For any situation where wine is to be tasted, wearing a strong perfume – or even any perfume at all – is a cardinal sin.
The bouquet of a fine wine can be obscured by the presence of an external fragrance. Despite that, the two worlds – and the people who work in them – have much in common since perfumers and sommeliers both rely heavily on their sense of smell for work.
Whether for a perfume or a wine, both are required to identify hundreds of base ingredients by their scent. It’s even been found that master sommeliers have thicker entorhinal cortices – an area of the brain associated with sensory perception and memory capacity.
Wines can have the same olfactory complexity of a fragrance blended from multiple ingredients – layering fruits, woods, herbs and even musk, so it stands to reason then that sommeliers will have some opinions on fragrances. The Peak speaks to three about their favourites.
Head sommelier at Odette
Dior Sauvage by Francois Demachy. It opens with bergamot and pepper with middle notes of florals, pink pepper, and vetiver. The base notes are predominantly Ambroxan, a synthetic form of ambergris. Drawn to its fresh, uplifting and natural profile, Tan has been using Dior Sauvage for close to six years now.
While he doesn’t typically wear scents at work, it helps that the citrus-based scent is subtle so it does not mess with Tan’s sense of smell. The fragrance most reminds him of an Albarino from Rias Baixas, Spain. This white wine is usually fresh and acidity-driven with strong citrus notes.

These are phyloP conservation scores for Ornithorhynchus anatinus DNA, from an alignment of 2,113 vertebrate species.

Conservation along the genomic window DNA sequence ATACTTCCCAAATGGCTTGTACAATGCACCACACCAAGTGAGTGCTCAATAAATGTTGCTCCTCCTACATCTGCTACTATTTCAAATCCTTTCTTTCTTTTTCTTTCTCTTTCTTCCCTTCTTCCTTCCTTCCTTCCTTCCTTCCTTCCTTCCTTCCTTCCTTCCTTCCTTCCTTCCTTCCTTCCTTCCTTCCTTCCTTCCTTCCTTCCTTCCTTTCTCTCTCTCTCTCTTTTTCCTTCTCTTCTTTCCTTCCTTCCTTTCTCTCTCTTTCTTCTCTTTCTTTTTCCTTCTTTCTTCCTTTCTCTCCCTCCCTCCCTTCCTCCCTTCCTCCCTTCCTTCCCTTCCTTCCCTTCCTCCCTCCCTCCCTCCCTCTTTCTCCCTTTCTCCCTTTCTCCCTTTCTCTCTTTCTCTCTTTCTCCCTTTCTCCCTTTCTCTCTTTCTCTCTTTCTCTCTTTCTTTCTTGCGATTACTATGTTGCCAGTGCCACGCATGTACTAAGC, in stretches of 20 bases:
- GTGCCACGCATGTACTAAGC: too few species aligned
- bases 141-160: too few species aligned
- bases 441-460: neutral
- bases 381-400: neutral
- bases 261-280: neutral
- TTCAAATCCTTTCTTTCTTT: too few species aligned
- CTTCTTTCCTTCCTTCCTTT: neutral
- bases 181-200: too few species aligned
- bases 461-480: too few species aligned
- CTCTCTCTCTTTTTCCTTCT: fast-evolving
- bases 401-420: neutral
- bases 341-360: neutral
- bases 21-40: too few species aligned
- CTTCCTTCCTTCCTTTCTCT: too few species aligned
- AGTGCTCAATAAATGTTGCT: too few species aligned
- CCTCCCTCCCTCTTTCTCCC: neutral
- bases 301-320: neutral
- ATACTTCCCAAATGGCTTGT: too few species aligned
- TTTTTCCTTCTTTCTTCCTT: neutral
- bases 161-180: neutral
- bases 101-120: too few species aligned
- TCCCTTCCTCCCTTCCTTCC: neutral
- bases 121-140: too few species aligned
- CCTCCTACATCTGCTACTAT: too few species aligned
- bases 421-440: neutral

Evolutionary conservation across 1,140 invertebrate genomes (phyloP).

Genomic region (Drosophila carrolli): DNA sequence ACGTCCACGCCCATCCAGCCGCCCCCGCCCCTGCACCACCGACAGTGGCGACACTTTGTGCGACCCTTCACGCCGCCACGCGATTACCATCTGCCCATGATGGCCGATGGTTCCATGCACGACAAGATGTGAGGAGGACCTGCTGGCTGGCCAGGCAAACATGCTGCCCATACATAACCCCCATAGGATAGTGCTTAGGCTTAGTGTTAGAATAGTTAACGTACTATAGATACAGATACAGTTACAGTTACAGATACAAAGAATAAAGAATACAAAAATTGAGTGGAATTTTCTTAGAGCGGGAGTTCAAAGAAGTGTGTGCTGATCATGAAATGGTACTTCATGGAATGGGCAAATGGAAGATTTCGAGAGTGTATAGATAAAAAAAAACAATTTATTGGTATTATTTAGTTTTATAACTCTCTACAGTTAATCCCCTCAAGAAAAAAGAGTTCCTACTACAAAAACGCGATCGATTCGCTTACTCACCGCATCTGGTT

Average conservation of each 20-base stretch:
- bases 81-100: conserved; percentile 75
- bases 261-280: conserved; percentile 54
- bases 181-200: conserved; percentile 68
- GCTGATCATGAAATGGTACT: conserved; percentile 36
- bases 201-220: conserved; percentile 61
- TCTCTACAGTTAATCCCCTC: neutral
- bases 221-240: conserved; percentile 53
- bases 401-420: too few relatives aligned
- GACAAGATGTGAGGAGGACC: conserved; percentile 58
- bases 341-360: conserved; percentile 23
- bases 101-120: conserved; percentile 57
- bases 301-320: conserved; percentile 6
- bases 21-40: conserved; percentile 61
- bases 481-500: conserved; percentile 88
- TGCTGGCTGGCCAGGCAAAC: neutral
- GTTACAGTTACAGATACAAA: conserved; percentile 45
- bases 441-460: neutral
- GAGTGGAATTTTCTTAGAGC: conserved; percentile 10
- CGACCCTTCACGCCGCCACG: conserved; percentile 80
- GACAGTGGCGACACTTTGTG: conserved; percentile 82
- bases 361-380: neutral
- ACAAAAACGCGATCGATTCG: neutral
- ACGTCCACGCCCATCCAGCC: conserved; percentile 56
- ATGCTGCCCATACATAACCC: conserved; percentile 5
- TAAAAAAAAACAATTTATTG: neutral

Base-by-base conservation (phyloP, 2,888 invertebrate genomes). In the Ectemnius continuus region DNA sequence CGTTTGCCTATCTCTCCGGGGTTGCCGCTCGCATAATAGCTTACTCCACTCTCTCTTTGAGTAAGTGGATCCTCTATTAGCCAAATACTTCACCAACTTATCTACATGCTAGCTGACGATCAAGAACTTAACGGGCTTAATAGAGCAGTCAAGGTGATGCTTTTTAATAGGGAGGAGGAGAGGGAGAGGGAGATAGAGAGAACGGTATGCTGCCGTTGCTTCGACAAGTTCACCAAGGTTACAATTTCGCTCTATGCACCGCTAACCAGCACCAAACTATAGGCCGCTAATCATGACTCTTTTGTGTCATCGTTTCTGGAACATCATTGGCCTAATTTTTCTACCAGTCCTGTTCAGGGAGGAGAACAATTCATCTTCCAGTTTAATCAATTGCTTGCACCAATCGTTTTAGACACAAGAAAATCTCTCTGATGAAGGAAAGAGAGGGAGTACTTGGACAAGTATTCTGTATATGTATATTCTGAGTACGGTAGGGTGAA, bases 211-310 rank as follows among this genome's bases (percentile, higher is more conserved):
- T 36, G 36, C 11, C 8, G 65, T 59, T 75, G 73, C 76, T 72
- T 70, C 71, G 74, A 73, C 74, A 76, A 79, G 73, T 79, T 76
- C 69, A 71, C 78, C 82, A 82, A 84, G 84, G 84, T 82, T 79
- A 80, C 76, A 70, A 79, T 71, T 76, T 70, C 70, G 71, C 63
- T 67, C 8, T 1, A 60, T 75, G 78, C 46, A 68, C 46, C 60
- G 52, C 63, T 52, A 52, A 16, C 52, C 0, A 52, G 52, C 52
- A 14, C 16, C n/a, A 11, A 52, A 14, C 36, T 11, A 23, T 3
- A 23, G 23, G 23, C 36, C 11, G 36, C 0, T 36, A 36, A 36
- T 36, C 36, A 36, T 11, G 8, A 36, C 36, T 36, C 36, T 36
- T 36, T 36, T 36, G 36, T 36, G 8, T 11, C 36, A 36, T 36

Group head sommeliers at Park90
Calvin Klein Eternity Aqua for Men, created as a modern, fresh interpretation of the house’s acclaimed Eternity line. It opens with cucumbers, citrus, lotus flowers and green leaves.
The middle notes are Sichuan peppercorn, plums and cedar and the base consists of woods, patchouli and musk. Lim uses only the eau de toilette version as it is “lightly perfumed, seamless and suits my profession.”
He avoids anything that’s too strong and musky or an eau de parfum as both are way too concentrated. The Eternity Aqua EDT’s light and sweet citrus, stone fruits, and oceanic freshness remind him of his favourite riesling, a wine that typically features notes of white peach and minerality.
Sommelier at Park90
Penhaligon’s The Revenge of Lady Blanche, a floral, spicy scent that offers head notes of powder and orris, heart notes of narcissus flower, and a base of hyacinth. It’s created by renowned perfumer Daphne Bugey.
With its complex, earthy, smoky, and spicy notes, this particular fragrance reminds Jeon of the woody furniture scent of old bars. Its elegance also conjures images of mature, vintage Bordeaux.
In particular, Chateau Lafite, thanks to the fragrance’s herbal, cedar, and violet notes. Jeon first encountered
The Revenge of Lady Blanche while shopping for a close friend’s birthday present, but hasn’t worn it yet. Instead, she’s hoping to start when she’s older – in her 30s and 40s – citing how it would “signify the next stage” in her life.
This article was first published in The Peak.